Hathloul, 31, was provisionally released by Saudi authorities on Wednesday. She was detained in May 2018 with about a dozen other women activists, just weeks before the kingdom’s historic lifting of a decades-long ban on female drivers — a reform they had long campaigned for.
“I would say thank you Mr President that you helped my sister to be released,” Alia al-Hathloul told a virtual press conference.
“It’s a fact that Loujain was imprisoned during the previous administration, and she was released a few days after Biden’s arrival to power.
“Biden’s arrival helped and contributed a lot in my sister’s release.”
Saudi Arabia, which has detained hundreds of activists, clerics as well as royal family members over the past three years, abruptly accelerated some political trials — including that of Hathloul — after Biden’s election win late last year.
Biden, inaugurated last month, has pledged to intensify scrutiny of powerful Saudi Crown Prince Mohammed bin Salman‘s human rights record after the kingdom received something of a free pass under his predecessor, president Donald Trump.
On Wednesday, Biden welcomed the decision to release her, saying it was “the right thing to do”.
The US State Department said the activist should never have been jailed.
The release of Hathloul, who is still under probation and is barred from leaving Saudi Arabia, came after her siblings launched a vigorous campaign overseas for her freedom in a major embarrassment for the kingdom.
“What we want now is real justice,” Lina said, adding that her sister would exhaust all legal options to overturn restrictions imposed on her.
The siblings said the activist is on probation for three years and faces a five-year travel ban, prompting her to refrain from media interviews and limit her presence on social media.
“Loujain is still not free,” Lina said, adding that the activist’s parents are also banned from leaving Saudi Arabia.
The siblings posted pictures on Twitter of the smiling activist, who appeared physically weaker and had streaks of grey hair.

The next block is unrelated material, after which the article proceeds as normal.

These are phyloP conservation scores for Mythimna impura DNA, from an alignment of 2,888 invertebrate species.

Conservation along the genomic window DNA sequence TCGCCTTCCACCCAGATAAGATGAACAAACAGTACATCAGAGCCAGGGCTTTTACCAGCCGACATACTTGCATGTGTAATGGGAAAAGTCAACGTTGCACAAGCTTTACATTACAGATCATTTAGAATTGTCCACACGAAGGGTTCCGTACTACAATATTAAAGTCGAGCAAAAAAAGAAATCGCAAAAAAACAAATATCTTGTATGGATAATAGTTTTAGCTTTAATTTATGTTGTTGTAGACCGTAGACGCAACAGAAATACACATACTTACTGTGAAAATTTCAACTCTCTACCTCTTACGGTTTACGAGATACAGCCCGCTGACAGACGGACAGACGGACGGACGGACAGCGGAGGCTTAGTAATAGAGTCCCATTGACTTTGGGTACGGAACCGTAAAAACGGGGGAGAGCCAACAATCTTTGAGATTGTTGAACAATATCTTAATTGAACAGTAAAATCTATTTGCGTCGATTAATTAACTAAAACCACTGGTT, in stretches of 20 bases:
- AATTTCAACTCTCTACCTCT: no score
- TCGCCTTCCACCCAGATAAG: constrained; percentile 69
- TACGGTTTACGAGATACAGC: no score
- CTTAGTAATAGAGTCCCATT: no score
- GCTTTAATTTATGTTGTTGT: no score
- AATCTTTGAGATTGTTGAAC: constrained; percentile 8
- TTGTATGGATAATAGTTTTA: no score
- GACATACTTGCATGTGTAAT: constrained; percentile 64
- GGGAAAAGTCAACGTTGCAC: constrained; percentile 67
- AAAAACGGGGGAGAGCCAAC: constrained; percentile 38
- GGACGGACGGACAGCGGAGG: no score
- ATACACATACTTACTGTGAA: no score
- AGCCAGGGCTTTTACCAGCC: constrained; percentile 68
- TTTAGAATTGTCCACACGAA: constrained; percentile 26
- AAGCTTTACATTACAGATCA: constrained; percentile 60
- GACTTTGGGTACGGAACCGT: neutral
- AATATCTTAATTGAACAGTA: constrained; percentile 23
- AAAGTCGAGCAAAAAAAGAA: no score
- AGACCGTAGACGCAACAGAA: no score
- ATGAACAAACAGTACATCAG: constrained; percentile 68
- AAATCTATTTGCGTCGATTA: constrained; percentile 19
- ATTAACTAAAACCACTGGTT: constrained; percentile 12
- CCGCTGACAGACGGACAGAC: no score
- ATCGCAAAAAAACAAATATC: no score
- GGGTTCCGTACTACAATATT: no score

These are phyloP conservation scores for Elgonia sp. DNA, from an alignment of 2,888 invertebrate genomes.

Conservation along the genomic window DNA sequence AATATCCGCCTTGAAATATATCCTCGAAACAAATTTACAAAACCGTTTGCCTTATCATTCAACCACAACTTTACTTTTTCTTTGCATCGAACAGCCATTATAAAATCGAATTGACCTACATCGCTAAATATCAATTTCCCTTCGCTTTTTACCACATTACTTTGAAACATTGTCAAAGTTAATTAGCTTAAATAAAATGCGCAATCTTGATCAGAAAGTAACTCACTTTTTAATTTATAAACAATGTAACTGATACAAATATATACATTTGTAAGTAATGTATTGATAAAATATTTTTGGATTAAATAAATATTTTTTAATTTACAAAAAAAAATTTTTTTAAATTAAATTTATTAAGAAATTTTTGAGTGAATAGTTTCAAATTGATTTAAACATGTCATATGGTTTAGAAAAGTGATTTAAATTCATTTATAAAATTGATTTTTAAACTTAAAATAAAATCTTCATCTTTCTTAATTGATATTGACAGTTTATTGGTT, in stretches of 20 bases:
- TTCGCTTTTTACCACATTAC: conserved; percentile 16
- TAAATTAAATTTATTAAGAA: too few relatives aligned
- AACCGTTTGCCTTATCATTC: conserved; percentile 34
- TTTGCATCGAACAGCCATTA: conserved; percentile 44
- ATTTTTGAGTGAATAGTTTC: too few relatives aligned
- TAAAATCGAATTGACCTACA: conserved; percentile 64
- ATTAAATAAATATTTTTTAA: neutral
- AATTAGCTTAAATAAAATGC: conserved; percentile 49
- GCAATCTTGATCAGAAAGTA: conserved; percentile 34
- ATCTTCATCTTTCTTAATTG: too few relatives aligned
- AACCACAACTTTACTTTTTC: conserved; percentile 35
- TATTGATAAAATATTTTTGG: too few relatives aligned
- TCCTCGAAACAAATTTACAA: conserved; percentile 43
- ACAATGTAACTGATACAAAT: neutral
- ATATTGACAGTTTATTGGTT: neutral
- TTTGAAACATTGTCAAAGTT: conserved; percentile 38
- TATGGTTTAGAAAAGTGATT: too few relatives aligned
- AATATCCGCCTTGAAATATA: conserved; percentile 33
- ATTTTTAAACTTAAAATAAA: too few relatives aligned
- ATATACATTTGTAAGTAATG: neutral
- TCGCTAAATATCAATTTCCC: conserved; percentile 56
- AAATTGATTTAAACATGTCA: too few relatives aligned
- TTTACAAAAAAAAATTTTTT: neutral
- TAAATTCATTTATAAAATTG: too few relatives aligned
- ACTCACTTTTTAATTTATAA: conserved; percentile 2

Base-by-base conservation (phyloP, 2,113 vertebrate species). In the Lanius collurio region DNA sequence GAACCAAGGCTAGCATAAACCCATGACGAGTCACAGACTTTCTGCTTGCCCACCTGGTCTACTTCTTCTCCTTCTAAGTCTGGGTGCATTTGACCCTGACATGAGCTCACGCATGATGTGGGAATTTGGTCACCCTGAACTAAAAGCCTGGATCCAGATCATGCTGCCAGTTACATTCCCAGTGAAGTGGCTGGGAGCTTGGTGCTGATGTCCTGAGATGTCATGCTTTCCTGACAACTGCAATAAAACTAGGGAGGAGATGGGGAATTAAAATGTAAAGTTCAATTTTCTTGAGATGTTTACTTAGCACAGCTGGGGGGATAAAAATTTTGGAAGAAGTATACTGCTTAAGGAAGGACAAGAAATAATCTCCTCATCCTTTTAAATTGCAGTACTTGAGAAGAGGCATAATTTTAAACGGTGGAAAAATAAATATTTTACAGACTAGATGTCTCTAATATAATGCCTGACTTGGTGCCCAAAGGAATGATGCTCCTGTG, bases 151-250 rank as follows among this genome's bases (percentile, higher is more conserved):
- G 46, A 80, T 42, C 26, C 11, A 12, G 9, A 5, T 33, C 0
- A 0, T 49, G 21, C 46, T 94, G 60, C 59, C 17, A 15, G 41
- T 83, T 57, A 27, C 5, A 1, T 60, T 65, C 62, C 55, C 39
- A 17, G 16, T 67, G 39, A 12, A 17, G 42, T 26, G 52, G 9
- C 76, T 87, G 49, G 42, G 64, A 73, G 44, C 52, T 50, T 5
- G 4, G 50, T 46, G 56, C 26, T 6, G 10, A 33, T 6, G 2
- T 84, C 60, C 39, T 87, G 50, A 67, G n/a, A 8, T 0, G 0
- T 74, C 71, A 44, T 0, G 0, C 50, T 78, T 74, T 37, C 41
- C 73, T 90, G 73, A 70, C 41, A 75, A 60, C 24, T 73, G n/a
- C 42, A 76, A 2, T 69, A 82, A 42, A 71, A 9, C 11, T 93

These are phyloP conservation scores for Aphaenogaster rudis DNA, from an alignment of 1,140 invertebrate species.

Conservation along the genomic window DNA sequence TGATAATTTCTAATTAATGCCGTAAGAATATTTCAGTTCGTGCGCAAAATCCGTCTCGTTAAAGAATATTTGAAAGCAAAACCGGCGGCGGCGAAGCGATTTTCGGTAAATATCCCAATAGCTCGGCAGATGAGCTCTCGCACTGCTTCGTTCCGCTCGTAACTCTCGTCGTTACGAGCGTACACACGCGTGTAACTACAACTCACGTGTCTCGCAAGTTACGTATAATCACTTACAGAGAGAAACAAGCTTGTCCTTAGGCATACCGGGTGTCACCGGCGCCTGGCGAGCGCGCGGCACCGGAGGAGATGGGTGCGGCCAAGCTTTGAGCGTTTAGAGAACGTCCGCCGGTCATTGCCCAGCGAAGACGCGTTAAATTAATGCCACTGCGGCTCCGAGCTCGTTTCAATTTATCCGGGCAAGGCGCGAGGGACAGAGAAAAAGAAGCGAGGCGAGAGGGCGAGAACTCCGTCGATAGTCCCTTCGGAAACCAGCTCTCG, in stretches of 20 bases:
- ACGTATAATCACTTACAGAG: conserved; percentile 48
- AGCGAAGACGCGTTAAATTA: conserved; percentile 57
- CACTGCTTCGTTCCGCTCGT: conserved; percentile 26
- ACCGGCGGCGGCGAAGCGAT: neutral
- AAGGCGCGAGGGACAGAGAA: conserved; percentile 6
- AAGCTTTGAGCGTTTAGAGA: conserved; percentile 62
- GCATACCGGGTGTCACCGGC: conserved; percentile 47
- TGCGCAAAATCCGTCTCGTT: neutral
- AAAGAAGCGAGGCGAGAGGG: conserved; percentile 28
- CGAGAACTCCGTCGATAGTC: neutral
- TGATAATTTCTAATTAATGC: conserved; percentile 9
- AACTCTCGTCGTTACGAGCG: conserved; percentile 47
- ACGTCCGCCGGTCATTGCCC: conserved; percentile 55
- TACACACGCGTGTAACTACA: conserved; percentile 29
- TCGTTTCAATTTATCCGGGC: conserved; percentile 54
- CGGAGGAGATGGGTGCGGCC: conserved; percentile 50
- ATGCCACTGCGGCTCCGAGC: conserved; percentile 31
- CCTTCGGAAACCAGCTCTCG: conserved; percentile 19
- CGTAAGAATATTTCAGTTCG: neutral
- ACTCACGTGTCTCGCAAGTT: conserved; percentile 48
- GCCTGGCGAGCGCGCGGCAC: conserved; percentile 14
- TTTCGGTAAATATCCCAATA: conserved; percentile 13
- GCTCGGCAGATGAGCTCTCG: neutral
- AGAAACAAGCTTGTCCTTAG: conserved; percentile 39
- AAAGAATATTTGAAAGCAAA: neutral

When asked what was the first thing her sister did upon her release, Alia said she “bought an ice-cream”, a joy denied to her in detention.
In their first post-release video call with the activist on Wednesday, her other sister Lina al-Hathloul said they could not “trust her smile”.
“We asked her ‘when you were in prison, you said you were fine,'” said Lina.
“She said ‘what did you want me to do? An electric (stun gun was) on my ear… They (prison authorities) were ready to electrocute me’.”
Hathloul’s family has alleged she experienced torture and sexual harassment in detention, claims repeatedly dismissed by a Saudi court.
In late December, a court handed Hathloul a prison term of five years and eight months for terrorism-related crimes, but her family said a partially suspended sentence — and time already served — paved the way for her early release.
The women’s rights activist was convicted of inciting regime change and seeking to disrupt public order, in what her family deplored as a “sham” trial.
Saudi authorities have not officially commented on her detention, trial or release.
“With Hathloul banned from travel and threatened with more prison time if she does not stay silent, her ordeal remains a flagrant miscarriage of justice,” said Adam Coogle, deputy Middle East director at Human Rights Watch.
“Saudi Arabia should quash the convictions against Hathloul that essentially deem her women’s rights activism ‘terrorism’, lift the travel ban, and end her suspended sentence.”
While some women activists detained along with Hathloul have been provisionally released, several others remain imprisoned on what campaigners describe as opaque charges.
The detentions have cast a spotlight on the human rights record of the kingdom, an absolute monarchy which has also faced intense criticism over the 2018 murder of journalist Jamal Khashoggi in its Istanbul consulate.